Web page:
Revenues Down in Costa Rican Private Banks

Nine of the eleven private banks operating in the market generated fewer profits in 2010 than in 2009.

Monday, February 7, 2011

The data published by the Superintendence of Financial Institutions (SUGEF), dos not provide information on Bansol, which began operations in November 2010.

"Private banks were mainly affected by the 9% drop of the dollar in 2010, as most of their assets are in that currency," reported the article in, "Since financial statements are done in Colones, transferring their assets from Dollars into Colones results in a lower valuation due to lost value in the price of the currency."

More on this topic

Costa Rica: Banking Profits Drop 21%

October 2009

So far in 2009, profits at local commercial banks have dropped 21% in real terms.

From the entire national banking system, only 4 entities, all of them private banks, have reported real increases in their profits at the end of Setptember.

"There are two main reasons for this slowdown in the banking business: there is little growth in loan placement, and arrears have increased, forcing the banks to spend more in reserves", reported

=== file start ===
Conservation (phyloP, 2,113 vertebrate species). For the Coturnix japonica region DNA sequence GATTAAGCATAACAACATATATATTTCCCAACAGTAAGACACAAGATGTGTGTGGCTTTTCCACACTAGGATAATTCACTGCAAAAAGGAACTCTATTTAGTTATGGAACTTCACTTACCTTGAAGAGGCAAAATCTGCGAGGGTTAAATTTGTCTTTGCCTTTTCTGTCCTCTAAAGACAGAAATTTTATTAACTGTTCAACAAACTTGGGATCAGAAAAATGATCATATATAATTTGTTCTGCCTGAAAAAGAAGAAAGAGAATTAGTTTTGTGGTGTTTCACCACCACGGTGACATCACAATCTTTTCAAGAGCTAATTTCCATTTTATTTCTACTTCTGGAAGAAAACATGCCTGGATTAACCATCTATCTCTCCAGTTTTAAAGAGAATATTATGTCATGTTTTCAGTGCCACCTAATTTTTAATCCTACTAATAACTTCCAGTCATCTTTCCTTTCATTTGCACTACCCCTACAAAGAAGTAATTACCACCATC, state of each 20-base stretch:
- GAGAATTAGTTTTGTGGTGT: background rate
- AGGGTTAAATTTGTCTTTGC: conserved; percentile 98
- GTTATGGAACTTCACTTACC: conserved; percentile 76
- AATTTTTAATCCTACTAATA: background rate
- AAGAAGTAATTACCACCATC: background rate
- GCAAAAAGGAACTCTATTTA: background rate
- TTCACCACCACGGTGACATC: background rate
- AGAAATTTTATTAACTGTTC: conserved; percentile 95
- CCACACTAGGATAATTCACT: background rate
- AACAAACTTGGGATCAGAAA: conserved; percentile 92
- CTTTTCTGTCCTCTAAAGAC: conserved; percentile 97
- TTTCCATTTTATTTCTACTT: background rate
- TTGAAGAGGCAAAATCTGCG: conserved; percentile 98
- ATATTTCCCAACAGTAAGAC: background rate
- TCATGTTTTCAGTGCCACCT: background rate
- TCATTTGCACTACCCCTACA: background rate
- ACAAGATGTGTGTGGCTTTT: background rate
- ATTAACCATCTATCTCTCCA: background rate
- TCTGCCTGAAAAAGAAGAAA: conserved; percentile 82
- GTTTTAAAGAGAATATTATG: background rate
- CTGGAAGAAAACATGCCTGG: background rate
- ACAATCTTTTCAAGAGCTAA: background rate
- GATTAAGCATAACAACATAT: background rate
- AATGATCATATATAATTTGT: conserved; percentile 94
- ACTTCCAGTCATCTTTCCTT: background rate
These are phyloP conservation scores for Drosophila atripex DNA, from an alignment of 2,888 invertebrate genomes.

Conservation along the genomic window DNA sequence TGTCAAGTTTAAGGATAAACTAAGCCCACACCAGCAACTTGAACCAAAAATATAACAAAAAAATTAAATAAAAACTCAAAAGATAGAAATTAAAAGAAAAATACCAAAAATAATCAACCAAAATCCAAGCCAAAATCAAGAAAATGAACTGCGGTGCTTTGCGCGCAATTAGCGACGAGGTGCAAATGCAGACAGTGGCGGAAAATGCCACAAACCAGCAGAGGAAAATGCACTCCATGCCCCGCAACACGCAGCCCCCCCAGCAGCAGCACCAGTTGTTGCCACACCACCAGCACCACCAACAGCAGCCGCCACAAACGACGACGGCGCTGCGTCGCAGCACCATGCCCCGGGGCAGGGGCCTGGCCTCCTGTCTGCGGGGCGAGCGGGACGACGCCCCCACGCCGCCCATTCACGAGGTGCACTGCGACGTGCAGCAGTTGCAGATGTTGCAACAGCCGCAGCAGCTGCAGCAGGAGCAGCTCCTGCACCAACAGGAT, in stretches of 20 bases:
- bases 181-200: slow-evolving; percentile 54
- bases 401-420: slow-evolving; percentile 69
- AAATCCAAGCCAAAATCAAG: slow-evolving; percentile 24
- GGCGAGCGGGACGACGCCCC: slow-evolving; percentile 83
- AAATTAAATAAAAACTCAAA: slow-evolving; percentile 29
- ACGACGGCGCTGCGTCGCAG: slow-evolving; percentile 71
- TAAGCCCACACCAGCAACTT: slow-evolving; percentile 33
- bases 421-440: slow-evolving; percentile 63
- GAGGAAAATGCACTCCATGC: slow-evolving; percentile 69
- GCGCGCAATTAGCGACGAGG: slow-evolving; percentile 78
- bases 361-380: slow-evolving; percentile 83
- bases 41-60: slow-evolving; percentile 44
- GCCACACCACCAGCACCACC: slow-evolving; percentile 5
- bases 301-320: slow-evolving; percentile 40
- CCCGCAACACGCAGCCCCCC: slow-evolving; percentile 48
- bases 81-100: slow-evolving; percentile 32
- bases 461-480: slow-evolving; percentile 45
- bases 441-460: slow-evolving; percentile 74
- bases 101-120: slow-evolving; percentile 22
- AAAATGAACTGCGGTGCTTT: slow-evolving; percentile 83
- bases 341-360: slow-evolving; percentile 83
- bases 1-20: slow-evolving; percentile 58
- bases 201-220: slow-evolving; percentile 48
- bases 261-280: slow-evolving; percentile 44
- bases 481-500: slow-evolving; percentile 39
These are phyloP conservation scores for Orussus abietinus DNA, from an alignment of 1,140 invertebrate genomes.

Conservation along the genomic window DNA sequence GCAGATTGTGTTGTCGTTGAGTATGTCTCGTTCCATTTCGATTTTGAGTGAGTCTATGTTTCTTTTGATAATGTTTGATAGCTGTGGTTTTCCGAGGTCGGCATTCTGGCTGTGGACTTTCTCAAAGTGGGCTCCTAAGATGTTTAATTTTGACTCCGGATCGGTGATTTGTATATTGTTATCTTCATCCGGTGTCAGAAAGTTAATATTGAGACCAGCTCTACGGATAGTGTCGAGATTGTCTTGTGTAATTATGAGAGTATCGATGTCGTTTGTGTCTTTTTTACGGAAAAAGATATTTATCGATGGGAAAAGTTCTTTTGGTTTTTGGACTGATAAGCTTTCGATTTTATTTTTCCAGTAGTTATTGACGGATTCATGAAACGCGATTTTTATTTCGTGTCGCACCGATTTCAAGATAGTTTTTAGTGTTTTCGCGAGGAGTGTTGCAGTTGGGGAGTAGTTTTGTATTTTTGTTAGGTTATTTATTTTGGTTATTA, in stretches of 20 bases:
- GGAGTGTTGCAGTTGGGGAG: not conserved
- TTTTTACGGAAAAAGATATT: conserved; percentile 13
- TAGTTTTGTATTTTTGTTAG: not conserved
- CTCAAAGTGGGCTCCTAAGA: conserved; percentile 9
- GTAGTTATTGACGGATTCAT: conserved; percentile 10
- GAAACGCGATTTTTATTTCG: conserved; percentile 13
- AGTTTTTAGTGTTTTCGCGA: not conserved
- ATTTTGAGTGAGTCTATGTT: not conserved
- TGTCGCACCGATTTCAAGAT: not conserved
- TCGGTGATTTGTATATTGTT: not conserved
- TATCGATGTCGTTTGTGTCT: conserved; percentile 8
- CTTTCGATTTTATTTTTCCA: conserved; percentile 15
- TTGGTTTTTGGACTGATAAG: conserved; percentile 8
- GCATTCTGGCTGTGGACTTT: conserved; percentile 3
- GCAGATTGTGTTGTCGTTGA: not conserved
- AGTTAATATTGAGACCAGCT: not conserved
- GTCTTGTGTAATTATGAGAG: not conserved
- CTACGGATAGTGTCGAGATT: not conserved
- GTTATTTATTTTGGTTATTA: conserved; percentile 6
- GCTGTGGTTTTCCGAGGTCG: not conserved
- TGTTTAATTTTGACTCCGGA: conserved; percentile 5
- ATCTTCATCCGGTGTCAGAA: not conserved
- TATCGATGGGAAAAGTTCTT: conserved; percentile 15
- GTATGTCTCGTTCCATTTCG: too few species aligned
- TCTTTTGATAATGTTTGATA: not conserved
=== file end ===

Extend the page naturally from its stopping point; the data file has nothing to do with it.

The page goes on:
Costa Rica: Bank Earnings Down 34%

January 2010

In 2009, banks in the country had net earnings of $190,32 million, 34% less than in 2008.

Data from banking superintendent SUGEF shows that state-owned banks fared worse than privately-owned ones. The first suffered from a 37% reduction in earnings, while the latter 28%.

Costa Rica: State Owned Banks Earn 28% Less

January 2010

From January to November 2009, earnings at state banks reached $125 million, 28.4% less than the same period of 2008.

Banks blame the economic crisis, which caused a sharp contraction in credit.

"Data from the Banking Superintendence (Sugef), also points to other factors, like increased administrative expenses, and in some cases, less earnings for services", reported

Costa Rican Banks' Assets and Profits Fall

September 2010

At the close of the first half of the year, financial groups report asset levels down 4% and profits down 8%.

One of the main reasons for the worsening picture relative to the close of 2009 is the appreciation of the colón, the Costa Rican currency.

"The change in the exchange rate has had a negative impact on the dollar value of entities' assets," comments Gabriela Mayorga for

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